regional politics

Crisis over rehoused families leaves Andalusia coalition seriously damaged

Eleventh hour agreement reached on Friday night between Socialists and United Left Premier Susana Díaz agreed to give back powers over allocation of social housing

Susana Díaz and deputy premier Diego Valderas (IU) this week in the Andalusian parliament.
Susana Díaz and deputy premier Diego Valderas (IU) this week in the Andalusian parliament.julián rojas

The crisis in the Andalusian regional government came to an end late on Friday night, without winners or losers, according to the protagonists. Away from the microphones, however, members of the Socialist Party (PSOE) and United Left (IU), who make up the coalition government in the southern region, both claimed victory.

The tense 48 hours that came to a conclusion at 1.30am on Saturday have left a lot of wounds. The mistrust – or “caution,” in the words of one top-ranking official – between the PSOE and IU that came to the fore last week does not bode well for the remainder of the legislature, which still has two years to run. There are now many doubts as to whether the government will be able to see out its mandate.

It was the rehousing of 17 squatter families who had been evicted last Sunday from a building called La Utopía in Seville that prompted the crisis, and saw the agreement between the two regional parties come close to breaking point. The regional government, led by the Socialist Susana Díaz, regularly repeats the message that “another type of politics is possible,” and that her administration is a “guarantee of stability.” The aim is to convey the notion that Andalusia is a safe region in which to invest, but the incident involving the rehousing of the families has drawn attention to an issue that has massive social repercussions.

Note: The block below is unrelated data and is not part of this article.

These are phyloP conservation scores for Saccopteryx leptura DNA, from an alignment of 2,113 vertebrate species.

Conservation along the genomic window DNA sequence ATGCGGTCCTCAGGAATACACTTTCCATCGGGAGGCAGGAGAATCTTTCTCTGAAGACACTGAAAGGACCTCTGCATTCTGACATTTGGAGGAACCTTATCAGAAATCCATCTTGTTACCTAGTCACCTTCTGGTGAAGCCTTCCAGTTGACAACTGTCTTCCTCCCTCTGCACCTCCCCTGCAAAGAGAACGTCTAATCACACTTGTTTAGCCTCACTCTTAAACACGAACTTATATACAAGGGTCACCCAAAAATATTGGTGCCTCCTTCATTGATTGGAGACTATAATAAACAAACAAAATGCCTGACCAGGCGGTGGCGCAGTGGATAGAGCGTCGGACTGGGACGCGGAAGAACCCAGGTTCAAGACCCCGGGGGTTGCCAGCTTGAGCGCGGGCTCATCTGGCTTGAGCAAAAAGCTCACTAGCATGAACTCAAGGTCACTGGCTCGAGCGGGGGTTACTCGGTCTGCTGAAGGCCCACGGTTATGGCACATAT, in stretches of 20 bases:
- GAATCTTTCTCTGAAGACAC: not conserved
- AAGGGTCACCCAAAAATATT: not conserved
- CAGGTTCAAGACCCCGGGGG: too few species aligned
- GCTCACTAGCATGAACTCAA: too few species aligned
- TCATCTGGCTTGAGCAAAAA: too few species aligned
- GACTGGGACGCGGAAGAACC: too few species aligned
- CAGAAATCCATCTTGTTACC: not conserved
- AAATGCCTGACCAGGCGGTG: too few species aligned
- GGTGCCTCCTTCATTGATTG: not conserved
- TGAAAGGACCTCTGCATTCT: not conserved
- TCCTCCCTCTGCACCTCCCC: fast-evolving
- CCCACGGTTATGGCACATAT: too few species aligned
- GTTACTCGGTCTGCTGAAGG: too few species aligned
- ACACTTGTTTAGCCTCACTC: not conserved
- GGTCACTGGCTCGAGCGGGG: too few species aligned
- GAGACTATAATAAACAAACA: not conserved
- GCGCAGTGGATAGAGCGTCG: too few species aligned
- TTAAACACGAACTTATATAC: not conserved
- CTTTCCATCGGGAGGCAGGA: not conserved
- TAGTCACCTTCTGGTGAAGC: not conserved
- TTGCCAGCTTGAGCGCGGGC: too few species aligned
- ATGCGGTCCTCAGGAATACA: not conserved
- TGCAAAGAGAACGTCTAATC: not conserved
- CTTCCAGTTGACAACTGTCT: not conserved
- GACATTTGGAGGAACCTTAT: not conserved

There are now many doubts as to whether the government will be able to see out its mandate

“It’s not a question of eight families, but rather the concept, the values,” argued one PSOE leader. “Andalusia is not Venezuela, and we can’t let anyone who bangs on the door just walk away with a new house.”

Last Wednesday, the IU-led public works department handed out keys to new homes to eight of the families who were at risk of social exclusion. The move came against the wishes of Susana Díaz, with the Socialists voicing doubts as to whether the families met the requirements for social housing.

But IU showed no such doubts over the process. Hours later, photos emerged of the evicted families with the keys in their hands. The IU coordinator, Antonio Maíllo, joined the happy scene. That set alarm bells ringing in the PSOE, as they felt it sent out the message that the way to get hold of social housing was to kick down the door of an empty property.

Andalusia is not Venezuela, and we can’t let anyone  just walk away with a new house”

That night, Díaz put her foot down. She announced a decree that would take away from the public works department the powers to hand out social housing, albeit providing a guarantee that they would be returned once it could be proved that the rehousing of the families in question had been done within the law. IU reacted by saying that the move was proof of Díaz’s “desire to always be center stage.”